Alternatively, the computer 12 may be provided with a program such as that disclosed in said Quarterly Report and the references cited therein to perform this character recognition function.

It now remains to explain the collation at 12' of the list of character and coordinate signature symbols stored, in this illustration, in the signature storage" portion of the external memory 4. The collation operation involves the following procedures:

TABLE II I. If the difference between the highest Y segment in all the segment buffers of4 storing the digitized images from all the vidicons 5, 5', 5", etc. (represented as S8, and the highest Y of all such image signals is greater than a predetermined threshold,

collation may commence.

2. If the difference between the highest segment buffer signal SB, and that (58, of the next adjacent vidicon is greater than a line spacing, then such will be ignored for the present; if not, then SB is on the same line as 8B,

3. lterate 2 for all vidicons (vertical columns), giving SB for all vidicons for a line of print.

4. If this lines Y position is lower than the previous Y by at least one-half a line spacing, output the line; otherwise, discard.

5. If the first character of SB, is at least one-half the character space to the right of the last character of the line, output it; otherwise, not.

6. Iterate for remaining vidicons, then back to step While these steps may readily be programmed in computer 12, as before explained, basic illustrative circuitry for performing these logic functions is shown in FIG. 7. Step 1, above, may be attained, for example, by subtracting at 50 the outputs of an SB, register 51 and a Y, register 52. The output of 50 will, in turn, be compared in subtractor 53 with the desired output of threshold register 54. Step 2, above, may be performed with the same type of circuit except the Y,- m register 52 is replaced by a SB, register and the threshold register 54 is adjusted to one-half the line spacing. Step 3 may be achieved as was step 2, except the previous Y position and present Y position inputs at the respective registers are employed. Step 4 is attainable with the same circuit as step 1 (FIG. 7), except the previous character position data is substituted for the SB, register 51, and a present character position register for Y, m register 52, with the threshold register 54 adjusted for one-half a character spacing.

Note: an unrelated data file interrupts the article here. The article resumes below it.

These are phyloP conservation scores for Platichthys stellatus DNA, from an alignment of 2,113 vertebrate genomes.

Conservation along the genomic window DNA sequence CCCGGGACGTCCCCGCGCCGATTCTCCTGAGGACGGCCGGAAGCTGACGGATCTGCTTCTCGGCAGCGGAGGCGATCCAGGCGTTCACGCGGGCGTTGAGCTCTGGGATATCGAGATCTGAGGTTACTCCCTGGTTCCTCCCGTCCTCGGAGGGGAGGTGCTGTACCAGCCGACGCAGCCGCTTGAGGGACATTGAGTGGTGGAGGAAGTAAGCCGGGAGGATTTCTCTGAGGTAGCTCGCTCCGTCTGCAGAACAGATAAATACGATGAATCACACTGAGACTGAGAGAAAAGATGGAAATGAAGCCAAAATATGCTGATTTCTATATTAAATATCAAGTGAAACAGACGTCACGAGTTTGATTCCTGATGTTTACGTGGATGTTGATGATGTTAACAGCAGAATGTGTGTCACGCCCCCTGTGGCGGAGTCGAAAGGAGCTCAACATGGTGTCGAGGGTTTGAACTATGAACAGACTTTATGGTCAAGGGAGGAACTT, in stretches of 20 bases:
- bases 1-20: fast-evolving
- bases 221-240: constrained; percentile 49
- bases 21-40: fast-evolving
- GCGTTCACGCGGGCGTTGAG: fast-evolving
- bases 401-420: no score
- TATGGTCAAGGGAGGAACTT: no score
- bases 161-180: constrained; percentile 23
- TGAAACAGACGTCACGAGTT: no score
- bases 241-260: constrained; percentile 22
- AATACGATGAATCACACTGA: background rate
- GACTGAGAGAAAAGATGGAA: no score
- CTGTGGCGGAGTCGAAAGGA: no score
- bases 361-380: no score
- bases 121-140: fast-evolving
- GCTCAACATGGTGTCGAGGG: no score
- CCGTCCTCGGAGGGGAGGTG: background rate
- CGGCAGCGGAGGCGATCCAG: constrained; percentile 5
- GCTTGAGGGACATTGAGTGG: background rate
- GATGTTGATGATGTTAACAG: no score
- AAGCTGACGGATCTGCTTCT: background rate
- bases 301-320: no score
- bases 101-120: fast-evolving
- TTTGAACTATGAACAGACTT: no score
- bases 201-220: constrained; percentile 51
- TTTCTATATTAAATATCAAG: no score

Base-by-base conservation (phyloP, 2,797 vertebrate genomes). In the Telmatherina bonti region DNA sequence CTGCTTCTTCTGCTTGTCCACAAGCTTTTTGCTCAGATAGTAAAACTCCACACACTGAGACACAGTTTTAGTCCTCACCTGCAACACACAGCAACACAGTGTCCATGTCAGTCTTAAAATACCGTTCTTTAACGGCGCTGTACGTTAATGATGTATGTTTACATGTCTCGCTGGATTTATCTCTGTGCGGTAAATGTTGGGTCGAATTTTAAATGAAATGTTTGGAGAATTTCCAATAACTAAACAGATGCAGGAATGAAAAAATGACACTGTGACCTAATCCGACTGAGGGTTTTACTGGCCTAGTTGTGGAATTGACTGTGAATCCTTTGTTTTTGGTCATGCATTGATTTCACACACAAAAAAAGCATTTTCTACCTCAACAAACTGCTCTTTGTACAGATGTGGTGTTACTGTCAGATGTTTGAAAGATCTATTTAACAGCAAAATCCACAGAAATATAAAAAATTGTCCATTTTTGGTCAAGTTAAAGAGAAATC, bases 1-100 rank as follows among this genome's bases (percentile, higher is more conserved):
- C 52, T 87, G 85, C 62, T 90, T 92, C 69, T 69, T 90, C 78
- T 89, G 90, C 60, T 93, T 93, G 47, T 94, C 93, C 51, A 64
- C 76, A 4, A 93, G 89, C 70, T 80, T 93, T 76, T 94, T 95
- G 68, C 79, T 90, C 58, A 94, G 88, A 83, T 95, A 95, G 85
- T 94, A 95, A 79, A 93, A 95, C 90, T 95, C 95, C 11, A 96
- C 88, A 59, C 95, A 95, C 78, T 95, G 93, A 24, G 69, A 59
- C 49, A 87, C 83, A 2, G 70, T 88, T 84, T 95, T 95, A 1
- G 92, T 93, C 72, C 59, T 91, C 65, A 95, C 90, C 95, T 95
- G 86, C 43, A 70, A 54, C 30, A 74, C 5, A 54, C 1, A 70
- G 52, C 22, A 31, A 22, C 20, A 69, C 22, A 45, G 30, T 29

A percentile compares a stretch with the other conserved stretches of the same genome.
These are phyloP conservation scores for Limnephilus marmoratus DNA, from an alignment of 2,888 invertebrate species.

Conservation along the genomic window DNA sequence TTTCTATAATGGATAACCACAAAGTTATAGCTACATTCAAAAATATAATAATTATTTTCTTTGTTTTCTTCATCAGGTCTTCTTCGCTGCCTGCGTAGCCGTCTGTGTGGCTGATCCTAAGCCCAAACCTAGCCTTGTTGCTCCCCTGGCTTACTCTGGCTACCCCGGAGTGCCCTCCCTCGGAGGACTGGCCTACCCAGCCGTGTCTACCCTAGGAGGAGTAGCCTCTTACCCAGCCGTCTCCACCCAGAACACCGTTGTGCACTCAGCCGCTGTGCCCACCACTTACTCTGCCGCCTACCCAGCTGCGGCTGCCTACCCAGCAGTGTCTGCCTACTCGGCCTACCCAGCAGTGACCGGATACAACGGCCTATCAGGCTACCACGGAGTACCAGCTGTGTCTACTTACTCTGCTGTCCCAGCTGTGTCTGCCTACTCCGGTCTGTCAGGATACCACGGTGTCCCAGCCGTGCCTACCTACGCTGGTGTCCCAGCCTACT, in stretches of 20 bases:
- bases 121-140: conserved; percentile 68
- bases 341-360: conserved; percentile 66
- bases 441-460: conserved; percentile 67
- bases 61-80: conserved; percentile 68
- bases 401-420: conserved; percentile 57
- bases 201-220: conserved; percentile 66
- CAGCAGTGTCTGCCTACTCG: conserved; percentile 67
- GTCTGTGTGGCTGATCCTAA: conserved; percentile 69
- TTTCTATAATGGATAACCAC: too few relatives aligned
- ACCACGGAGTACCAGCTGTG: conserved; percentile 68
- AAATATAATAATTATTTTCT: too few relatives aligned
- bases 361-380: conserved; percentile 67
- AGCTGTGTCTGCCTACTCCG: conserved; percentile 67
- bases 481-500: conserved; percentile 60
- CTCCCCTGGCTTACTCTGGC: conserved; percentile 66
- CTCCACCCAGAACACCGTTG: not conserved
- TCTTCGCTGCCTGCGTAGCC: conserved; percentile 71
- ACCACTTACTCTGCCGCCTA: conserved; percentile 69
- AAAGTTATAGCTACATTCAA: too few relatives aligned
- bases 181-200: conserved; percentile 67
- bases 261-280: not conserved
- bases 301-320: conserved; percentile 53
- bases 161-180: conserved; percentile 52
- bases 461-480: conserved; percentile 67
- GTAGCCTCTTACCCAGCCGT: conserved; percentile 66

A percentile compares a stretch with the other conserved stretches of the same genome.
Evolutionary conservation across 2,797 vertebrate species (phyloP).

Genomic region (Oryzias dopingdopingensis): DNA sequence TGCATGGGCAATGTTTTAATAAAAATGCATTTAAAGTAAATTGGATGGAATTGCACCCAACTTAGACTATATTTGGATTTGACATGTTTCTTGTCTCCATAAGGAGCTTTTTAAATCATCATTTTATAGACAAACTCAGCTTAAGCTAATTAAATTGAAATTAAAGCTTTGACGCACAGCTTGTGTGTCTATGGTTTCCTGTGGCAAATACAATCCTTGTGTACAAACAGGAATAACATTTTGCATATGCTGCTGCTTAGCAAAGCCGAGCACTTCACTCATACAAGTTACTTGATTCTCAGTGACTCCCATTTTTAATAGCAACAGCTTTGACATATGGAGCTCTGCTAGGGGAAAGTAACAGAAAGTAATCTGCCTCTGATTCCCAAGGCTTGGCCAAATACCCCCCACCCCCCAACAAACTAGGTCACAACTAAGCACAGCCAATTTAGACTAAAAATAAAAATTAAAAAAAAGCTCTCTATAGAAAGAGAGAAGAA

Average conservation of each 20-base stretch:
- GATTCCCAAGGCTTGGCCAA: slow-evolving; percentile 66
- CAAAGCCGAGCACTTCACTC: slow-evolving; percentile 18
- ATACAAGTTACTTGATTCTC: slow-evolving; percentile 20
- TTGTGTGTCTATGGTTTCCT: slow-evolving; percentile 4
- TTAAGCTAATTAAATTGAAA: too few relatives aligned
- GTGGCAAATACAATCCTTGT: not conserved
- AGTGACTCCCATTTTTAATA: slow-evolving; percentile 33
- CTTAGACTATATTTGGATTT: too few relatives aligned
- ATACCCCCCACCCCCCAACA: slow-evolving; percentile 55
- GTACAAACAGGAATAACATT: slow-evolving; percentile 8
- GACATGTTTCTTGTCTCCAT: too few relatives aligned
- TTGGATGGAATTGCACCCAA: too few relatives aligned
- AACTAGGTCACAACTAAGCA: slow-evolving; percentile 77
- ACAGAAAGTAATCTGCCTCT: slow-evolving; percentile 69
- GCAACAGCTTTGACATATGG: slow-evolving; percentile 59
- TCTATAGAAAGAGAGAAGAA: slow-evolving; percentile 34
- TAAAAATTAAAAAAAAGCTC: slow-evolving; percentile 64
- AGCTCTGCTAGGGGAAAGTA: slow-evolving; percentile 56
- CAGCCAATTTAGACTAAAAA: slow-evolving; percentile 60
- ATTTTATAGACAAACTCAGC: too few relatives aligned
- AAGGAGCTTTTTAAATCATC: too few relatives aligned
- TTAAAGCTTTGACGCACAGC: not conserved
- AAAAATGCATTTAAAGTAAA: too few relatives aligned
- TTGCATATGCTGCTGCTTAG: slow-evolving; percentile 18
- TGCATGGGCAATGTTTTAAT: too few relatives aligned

The invention also provides editing flexibility with the same circuitry. Since a deletion line through a word is different than any other character, it can readily be uniquely or distinctly recognized and specially coded and deleted from the reassembled or collated code symbol stream output of the computer 12 at 12", with the space occupied by the edited region omitted. Insertions or substitutions preferably interlineated just below or just above the line (and preceded and followed by a distinctive mark such as a slash) can be readily inserted in the code stream since they occur within the 1% line separation and are recognized by special code symbols, indicating an insertion intended in the line. In FIG. 8, for example, the detection of a special code for an editing mark indicating, for example, a rub out" of a word, character or group of characters, may be stored in a register 160. The rub out instruction may be applied to a subtractor 161 to which the input character code is fed. The collated character symbol may be through-putted in FIG. 8A or applied to a line buffer 162, depending upon the position of switch S10, under the control of such special editing code symbols and the like. Thus the collated stored character information may be outputted or transmitted with the edited words or characters omitted, or with special code instructions inserted in the output coded symbol stream that is reassembled into the desired reading sequence.